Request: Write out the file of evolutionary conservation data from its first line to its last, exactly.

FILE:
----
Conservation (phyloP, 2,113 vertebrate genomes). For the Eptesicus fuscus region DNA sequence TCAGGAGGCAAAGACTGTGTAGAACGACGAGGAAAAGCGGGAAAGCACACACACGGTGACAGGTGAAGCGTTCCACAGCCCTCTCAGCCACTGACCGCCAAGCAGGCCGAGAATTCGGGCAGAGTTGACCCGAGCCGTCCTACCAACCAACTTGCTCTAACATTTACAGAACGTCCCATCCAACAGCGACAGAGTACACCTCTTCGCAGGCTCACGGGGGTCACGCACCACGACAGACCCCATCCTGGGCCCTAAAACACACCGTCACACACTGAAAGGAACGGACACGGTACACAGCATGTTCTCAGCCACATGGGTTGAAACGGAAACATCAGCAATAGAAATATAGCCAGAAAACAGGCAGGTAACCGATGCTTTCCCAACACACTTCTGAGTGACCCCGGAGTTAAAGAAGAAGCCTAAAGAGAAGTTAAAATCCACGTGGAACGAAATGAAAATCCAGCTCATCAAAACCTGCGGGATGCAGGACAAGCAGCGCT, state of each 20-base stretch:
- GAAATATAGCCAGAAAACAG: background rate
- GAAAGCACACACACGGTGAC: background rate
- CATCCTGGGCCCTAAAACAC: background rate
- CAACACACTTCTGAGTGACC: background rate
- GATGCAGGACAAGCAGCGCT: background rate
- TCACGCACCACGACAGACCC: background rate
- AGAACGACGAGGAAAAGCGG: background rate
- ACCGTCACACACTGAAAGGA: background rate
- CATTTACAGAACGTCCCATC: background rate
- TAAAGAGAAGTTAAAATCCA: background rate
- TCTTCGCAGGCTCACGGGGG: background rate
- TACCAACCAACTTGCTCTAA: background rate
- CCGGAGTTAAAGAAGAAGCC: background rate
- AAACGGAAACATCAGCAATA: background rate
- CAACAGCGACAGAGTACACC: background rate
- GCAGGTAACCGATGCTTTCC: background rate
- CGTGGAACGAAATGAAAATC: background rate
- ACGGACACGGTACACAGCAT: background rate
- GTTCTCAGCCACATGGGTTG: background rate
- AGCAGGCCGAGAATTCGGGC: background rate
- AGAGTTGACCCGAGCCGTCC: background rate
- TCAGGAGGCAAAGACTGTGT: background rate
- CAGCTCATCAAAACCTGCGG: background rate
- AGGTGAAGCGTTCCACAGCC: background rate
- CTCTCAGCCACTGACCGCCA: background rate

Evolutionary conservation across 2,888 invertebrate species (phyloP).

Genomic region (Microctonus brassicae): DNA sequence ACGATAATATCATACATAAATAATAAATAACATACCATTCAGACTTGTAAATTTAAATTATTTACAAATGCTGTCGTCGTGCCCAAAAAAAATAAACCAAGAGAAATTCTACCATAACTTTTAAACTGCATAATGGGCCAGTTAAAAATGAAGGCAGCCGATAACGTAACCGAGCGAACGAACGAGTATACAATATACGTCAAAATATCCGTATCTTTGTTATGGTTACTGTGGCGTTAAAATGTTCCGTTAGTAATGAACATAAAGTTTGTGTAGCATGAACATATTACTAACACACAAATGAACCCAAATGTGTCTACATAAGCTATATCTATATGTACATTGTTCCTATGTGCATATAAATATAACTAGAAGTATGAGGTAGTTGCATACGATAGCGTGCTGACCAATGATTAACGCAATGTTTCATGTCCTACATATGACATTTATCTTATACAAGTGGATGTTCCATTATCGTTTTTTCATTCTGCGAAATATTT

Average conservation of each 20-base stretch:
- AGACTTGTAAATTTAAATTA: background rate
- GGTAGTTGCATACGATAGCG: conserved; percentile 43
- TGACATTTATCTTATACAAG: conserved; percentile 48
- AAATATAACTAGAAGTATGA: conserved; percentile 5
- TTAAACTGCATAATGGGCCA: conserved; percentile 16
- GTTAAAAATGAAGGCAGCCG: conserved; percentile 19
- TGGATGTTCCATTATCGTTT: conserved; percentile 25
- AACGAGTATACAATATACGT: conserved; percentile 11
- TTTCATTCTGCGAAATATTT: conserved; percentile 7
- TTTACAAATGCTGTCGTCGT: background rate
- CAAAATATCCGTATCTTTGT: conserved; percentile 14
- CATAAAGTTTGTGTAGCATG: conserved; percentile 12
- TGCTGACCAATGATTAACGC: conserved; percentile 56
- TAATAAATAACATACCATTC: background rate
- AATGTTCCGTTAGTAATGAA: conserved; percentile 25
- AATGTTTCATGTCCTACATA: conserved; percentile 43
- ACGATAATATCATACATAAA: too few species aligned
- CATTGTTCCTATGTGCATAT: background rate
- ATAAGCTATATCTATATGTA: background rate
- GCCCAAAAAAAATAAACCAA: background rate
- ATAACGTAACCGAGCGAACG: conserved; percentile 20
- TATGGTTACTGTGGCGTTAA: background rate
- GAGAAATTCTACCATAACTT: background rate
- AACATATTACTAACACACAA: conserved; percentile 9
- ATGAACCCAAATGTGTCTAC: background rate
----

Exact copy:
Conservation (phyloP, 2,113 vertebrate genomes). For the Eptesicus fuscus region DNA sequence TCAGGAGGCAAAGACTGTGTAGAACGACGAGGAAAAGCGGGAAAGCACACACACGGTGACAGGTGAAGCGTTCCACAGCCCTCTCAGCCACTGACCGCCAAGCAGGCCGAGAATTCGGGCAGAGTTGACCCGAGCCGTCCTACCAACCAACTTGCTCTAACATTTACAGAACGTCCCATCCAACAGCGACAGAGTACACCTCTTCGCAGGCTCACGGGGGTCACGCACCACGACAGACCCCATCCTGGGCCCTAAAACACACCGTCACACACTGAAAGGAACGGACACGGTACACAGCATGTTCTCAGCCACATGGGTTGAAACGGAAACATCAGCAATAGAAATATAGCCAGAAAACAGGCAGGTAACCGATGCTTTCCCAACACACTTCTGAGTGACCCCGGAGTTAAAGAAGAAGCCTAAAGAGAAGTTAAAATCCACGTGGAACGAAATGAAAATCCAGCTCATCAAAACCTGCGGGATGCAGGACAAGCAGCGCT, state of each 20-base stretch:
- GAAATATAGCCAGAAAACAG: background rate
- GAAAGCACACACACGGTGAC: background rate
- CATCCTGGGCCCTAAAACAC: background rate
- CAACACACTTCTGAGTGACC: background rate
- GATGCAGGACAAGCAGCGCT: background rate
- TCACGCACCACGACAGACCC: background rate
- AGAACGACGAGGAAAAGCGG: background rate
- ACCGTCACACACTGAAAGGA: background rate
- CATTTACAGAACGTCCCATC: background rate
- TAAAGAGAAGTTAAAATCCA: background rate
- TCTTCGCAGGCTCACGGGGG: background rate
- TACCAACCAACTTGCTCTAA: background rate
- CCGGAGTTAAAGAAGAAGCC: background rate
- AAACGGAAACATCAGCAATA: background rate
- CAACAGCGACAGAGTACACC: background rate
- GCAGGTAACCGATGCTTTCC: background rate
- CGTGGAACGAAATGAAAATC: background rate
- ACGGACACGGTACACAGCAT: background rate
- GTTCTCAGCCACATGGGTTG: background rate
- AGCAGGCCGAGAATTCGGGC: background rate
- AGAGTTGACCCGAGCCGTCC: background rate
- TCAGGAGGCAAAGACTGTGT: background rate
- CAGCTCATCAAAACCTGCGG: background rate
- AGGTGAAGCGTTCCACAGCC: background rate
- CTCTCAGCCACTGACCGCCA: background rate

Evolutionary conservation across 2,888 invertebrate species (phyloP).

Genomic region (Microctonus brassicae): DNA sequence ACGATAATATCATACATAAATAATAAATAACATACCATTCAGACTTGTAAATTTAAATTATTTACAAATGCTGTCGTCGTGCCCAAAAAAAATAAACCAAGAGAAATTCTACCATAACTTTTAAACTGCATAATGGGCCAGTTAAAAATGAAGGCAGCCGATAACGTAACCGAGCGAACGAACGAGTATACAATATACGTCAAAATATCCGTATCTTTGTTATGGTTACTGTGGCGTTAAAATGTTCCGTTAGTAATGAACATAAAGTTTGTGTAGCATGAACATATTACTAACACACAAATGAACCCAAATGTGTCTACATAAGCTATATCTATATGTACATTGTTCCTATGTGCATATAAATATAACTAGAAGTATGAGGTAGTTGCATACGATAGCGTGCTGACCAATGATTAACGCAATGTTTCATGTCCTACATATGACATTTATCTTATACAAGTGGATGTTCCATTATCGTTTTTTCATTCTGCGAAATATTT

Average conservation of each 20-base stretch:
- AGACTTGTAAATTTAAATTA: background rate
- GGTAGTTGCATACGATAGCG: conserved; percentile 43
- TGACATTTATCTTATACAAG: conserved; percentile 48
- AAATATAACTAGAAGTATGA: conserved; percentile 5
- TTAAACTGCATAATGGGCCA: conserved; percentile 16
- GTTAAAAATGAAGGCAGCCG: conserved; percentile 19
- TGGATGTTCCATTATCGTTT: conserved; percentile 25
- AACGAGTATACAATATACGT: conserved; percentile 11
- TTTCATTCTGCGAAATATTT: conserved; percentile 7
- TTTACAAATGCTGTCGTCGT: background rate
- CAAAATATCCGTATCTTTGT: conserved; percentile 14
- CATAAAGTTTGTGTAGCATG: conserved; percentile 12
- TGCTGACCAATGATTAACGC: conserved; percentile 56
- TAATAAATAACATACCATTC: background rate
- AATGTTCCGTTAGTAATGAA: conserved; percentile 25
- AATGTTTCATGTCCTACATA: conserved; percentile 43
- ACGATAATATCATACATAAA: too few species aligned
- CATTGTTCCTATGTGCATAT: background rate
- ATAAGCTATATCTATATGTA: background rate
- GCCCAAAAAAAATAAACCAA: background rate
- ATAACGTAACCGAGCGAACG: conserved; percentile 20
- TATGGTTACTGTGGCGTTAA: background rate
- GAGAAATTCTACCATAACTT: background rate
- AACATATTACTAACACACAA: conserved; percentile 9
- ATGAACCCAAATGTGTCTAC: background rate